Archiver > QUEBEC-RESEARCH > 2004-11 > 1100525897

Subject: Excerpt Of History
Date: Mon, 15 Nov 2004 08:38:17 EST

William Herschel

Sir Wilhelm Friedrich Herschel (November 15, 1738 Hanover - August 25, 1822
Windsor) was a German-born astronomer and composer who became famous for
discovering the planet Uranus, and made many other astronomical discoveries.
Herschel was born as Friedrich Wilhelm Herschel in Hanover, Germany, one of
ten children (of which four died very young). He changed his name after
moving to England at age nineteen to pursue a career as a musician. At the time,
the crowns of England and Hanover were united under George II, and he had
learned English when he had been sent to England a year earlier as a musician in
the Hanoverian Guards regiment.
He became a successful music teacher and bandleader, played the organ and the
oboe, and composed numerous musical works, most of which are largely
forgotten today. He became Director of Public Concerts in Bath. His sister Caroline
also came to England and lived with him.
His interest in astronomy grew stronger after 1773, and he built some
telescopes and made the acquaintance of Nevil Maskelyne. He observed the Moon,
measuring the heights of lunar mountains, and also worked on a catalog of double
The turning point in his life was March 13, 1781, while residing at 19 New
King Street, Bath, when he discovered Uranus. This made him famous and enabled
him to turn to astronomy full-time. Naming the new planet Georgium Sidus in
honour of King George III also brought him favour (the name didn't stick).
That same year, Herschel was awarded the Copley Medal and was elected a Fellow
of the Royal Society. In 1782, he was appointed "The King’s Astronomer" and
he and his sister subsequently moved to Datchet (then in Buckinghamshire but
now in Berkshire) on August 1, 1782. He also continued his work as a telescope
maker, selling a number of them to other astronomers.
In 1783 he gave Caroline a telescope and she began to make astronomical
discoveries in her own right, particularly comets. Caroline also served as his
full-time assistant, taking notes while he observed at the telescope.
In June 1785, due to damp conditions, he and Caroline moved to Clay Hall in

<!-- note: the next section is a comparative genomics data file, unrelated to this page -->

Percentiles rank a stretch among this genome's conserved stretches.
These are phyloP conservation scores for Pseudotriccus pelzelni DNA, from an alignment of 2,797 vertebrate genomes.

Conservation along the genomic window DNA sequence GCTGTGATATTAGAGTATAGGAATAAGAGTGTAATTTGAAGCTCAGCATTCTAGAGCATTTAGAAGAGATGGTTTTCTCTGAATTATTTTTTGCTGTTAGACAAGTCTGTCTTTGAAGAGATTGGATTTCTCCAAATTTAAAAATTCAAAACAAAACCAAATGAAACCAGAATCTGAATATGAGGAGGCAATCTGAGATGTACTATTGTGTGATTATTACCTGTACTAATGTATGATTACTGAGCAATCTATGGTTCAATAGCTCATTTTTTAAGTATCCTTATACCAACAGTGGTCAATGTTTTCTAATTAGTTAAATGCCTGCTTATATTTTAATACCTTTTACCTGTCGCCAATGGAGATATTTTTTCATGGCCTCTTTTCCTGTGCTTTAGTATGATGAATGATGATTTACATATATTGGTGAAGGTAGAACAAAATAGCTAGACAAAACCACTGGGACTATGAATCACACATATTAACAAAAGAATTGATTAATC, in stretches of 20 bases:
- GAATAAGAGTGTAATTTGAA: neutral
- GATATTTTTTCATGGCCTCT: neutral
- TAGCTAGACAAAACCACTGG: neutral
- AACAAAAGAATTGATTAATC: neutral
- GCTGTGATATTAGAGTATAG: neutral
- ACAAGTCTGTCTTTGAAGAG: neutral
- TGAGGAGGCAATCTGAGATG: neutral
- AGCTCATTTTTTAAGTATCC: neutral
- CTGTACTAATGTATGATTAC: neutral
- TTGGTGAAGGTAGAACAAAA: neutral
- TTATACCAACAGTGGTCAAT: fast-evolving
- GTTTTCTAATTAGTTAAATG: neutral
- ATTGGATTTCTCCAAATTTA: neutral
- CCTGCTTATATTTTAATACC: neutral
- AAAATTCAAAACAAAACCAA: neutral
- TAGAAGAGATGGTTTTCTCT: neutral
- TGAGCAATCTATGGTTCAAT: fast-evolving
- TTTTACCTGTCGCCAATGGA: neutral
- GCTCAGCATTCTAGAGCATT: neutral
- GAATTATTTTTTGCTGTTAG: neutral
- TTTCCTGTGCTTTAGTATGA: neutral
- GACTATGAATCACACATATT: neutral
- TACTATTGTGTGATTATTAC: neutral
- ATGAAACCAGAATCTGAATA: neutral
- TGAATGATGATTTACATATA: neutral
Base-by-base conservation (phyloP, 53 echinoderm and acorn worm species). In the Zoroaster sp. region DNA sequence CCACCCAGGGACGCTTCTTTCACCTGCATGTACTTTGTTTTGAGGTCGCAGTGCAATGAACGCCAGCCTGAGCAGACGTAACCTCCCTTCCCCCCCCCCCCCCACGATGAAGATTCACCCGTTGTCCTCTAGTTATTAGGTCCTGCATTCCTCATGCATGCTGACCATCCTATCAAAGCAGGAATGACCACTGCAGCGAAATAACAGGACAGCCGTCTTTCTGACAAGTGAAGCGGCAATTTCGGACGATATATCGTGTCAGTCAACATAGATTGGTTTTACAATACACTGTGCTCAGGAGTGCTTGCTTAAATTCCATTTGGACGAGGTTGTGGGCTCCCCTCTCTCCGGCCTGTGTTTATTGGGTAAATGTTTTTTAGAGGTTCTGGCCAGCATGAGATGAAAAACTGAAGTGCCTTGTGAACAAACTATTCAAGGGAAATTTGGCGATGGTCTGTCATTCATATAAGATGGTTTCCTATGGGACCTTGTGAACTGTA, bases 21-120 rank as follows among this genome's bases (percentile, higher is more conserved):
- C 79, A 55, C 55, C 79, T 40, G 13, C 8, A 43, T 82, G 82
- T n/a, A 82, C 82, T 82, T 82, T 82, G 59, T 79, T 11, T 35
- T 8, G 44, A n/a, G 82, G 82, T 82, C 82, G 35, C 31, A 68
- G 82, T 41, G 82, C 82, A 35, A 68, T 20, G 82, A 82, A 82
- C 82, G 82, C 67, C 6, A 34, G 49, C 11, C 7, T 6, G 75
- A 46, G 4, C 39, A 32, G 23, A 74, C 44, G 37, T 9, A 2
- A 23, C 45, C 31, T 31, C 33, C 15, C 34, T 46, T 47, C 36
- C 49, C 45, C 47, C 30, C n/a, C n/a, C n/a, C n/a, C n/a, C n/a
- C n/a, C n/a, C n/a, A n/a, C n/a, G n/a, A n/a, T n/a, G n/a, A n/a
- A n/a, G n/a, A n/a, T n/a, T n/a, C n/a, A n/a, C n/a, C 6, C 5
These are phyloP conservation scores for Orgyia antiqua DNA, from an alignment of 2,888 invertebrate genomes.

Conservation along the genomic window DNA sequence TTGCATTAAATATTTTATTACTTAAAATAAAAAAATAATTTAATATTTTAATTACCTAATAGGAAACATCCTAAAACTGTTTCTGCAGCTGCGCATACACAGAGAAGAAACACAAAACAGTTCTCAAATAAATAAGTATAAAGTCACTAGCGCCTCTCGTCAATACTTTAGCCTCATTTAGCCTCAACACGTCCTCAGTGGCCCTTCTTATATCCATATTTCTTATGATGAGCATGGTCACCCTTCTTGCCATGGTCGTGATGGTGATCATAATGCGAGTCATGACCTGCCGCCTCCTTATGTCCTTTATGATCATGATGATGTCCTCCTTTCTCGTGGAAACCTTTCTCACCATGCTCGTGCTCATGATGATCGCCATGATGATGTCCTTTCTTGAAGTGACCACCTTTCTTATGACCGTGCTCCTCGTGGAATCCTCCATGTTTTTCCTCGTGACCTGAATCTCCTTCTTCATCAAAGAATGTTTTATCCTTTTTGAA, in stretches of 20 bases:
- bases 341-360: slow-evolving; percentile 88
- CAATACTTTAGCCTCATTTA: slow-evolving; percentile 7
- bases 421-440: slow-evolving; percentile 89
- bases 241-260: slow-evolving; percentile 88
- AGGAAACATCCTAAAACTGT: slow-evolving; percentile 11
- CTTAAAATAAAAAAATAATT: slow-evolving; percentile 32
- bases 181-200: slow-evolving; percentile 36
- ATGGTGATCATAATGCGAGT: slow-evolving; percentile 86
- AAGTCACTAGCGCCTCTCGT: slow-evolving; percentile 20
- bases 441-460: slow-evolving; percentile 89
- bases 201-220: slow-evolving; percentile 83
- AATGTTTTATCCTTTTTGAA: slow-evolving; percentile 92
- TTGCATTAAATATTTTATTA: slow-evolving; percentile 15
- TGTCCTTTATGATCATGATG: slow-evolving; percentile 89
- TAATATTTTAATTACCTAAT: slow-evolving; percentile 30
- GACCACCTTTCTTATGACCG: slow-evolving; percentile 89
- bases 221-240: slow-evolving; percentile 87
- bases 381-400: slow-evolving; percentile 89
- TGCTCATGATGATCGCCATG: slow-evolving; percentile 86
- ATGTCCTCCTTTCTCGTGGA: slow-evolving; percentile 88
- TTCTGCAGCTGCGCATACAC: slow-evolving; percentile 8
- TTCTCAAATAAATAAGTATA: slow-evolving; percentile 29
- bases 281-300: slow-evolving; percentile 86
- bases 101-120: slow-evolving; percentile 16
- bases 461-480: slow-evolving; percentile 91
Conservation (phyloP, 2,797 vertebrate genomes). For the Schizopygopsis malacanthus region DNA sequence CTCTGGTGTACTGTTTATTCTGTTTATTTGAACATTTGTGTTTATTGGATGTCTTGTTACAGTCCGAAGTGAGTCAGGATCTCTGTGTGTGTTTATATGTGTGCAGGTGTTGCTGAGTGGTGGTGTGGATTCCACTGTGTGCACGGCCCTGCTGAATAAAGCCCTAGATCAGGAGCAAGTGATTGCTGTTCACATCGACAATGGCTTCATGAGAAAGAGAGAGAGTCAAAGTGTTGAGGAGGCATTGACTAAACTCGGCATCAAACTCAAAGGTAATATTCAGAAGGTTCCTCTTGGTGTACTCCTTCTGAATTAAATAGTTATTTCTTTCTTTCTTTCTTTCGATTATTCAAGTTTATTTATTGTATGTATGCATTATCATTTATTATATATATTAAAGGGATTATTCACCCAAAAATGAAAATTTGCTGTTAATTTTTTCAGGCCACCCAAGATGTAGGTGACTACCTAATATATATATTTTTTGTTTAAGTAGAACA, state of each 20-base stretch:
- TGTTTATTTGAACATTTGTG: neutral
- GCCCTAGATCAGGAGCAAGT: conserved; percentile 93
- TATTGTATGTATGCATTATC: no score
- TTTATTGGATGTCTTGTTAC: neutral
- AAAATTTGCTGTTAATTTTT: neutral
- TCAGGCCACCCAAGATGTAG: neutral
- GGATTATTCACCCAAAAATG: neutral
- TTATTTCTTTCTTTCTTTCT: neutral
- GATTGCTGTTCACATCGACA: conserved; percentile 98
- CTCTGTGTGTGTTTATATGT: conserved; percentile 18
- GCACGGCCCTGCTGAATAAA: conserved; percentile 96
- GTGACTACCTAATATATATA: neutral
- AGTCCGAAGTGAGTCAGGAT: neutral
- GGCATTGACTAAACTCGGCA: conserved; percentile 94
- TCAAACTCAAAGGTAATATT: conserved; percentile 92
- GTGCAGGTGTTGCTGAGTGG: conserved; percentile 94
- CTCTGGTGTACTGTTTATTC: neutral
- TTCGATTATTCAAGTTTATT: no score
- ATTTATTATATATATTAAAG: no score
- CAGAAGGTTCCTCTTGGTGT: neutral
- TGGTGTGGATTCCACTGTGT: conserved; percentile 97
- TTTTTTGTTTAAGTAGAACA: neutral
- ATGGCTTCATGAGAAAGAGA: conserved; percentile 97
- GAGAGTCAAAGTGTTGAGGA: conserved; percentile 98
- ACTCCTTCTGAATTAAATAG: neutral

Old Windsor, and on April 3, 1786, they moved to a new residence on Windsor
Road in Slough. William Herschel lived the rest of his life in this residence,
which came to be known as Observatory House. It is no longer standing, having
been demolished in 1963 to make way for a high-rise office building.
On May 7, 1788, he married the widow Mary Pitt (née Baldwin) at St Laurence's
Churc, Upton, near Slough. His sister Caroline then moved to separate
lodgings, but continued to work as his assistant.
On August 28, 1789, he erected his renowned 40ft (focal length), 48 in
aperture, telescope, discovering a new moon of Saturn on the very first night's
observation, and a second moon within the first month of observation. The 40ft
telescope proved very cumbersome, however, and most of his observations were
done with a smaller telescope of 20ft focal length.
William and Mary had one child, John, born at Observatory House on March 7,
1792. In 1816, William was knighted "Sir William Herschel" by the Prince
Regent. He helped to found the Astronomical Society of London in 1820, which in
1831 received a royal charter and became the Royal Astronomical Society.
On August 25, 1822, Herschel died at Observatory House and is buried at
nearby St Laurence's Church, Upton.
His son John Herschel also became a famous astronomer. One of William's
brothers, Alexander, also moved permanently to England, near Caroline and William
though not in the same household, but was not a scientist.
His house in Bath, where he made many telescopes and first observed Uranus,
is now home to the William Herschel Museum.
In his later career, Herschel discovered two satellites of Saturn, Mimas and
Enceladus; as well as two satellites of Uranus, Titania and Oberon. He did
not give these satellites their names; rather, they were named by his son John
in 1847 and 1852, respectively, well after his death.
He also worked on creating an extensive catalog of nebulas. He also continued
to work on double stars, and was the first to discover that most double
stars are not mere optical doubles as had been supposed previously, but are true
binary stars.
He also discovered infrared radiation (c.1800).
From studying the proper motion of stars, he was the first to realize that
the solar system is moving through space, and he determined the approximate
direction of that movement. He also studied the structure of the Milky Way and
concluded that it was in the shape of a disk.
He also coined the word "asteroid".
He was known for eccentric theory that the Sun was inhabited.
Herschel discovered infrared radiation by passing sunlight through a prism
and holding a thermometer just beyond the red end of the visible spectrum. The
thermometer indicated a temperature increase and this led to Herschel's
conclusion that there must be an invisible form of energy.
Named After Herschel
* Herschel crater on Mars.
* The enormous Herschel crater on Mimas.
* The William Herschel Telescope on La Palma.
* The Herschel space observatory, currently under development by the
European Space Agency. It will be the largest space telescope of its kind.

This thread: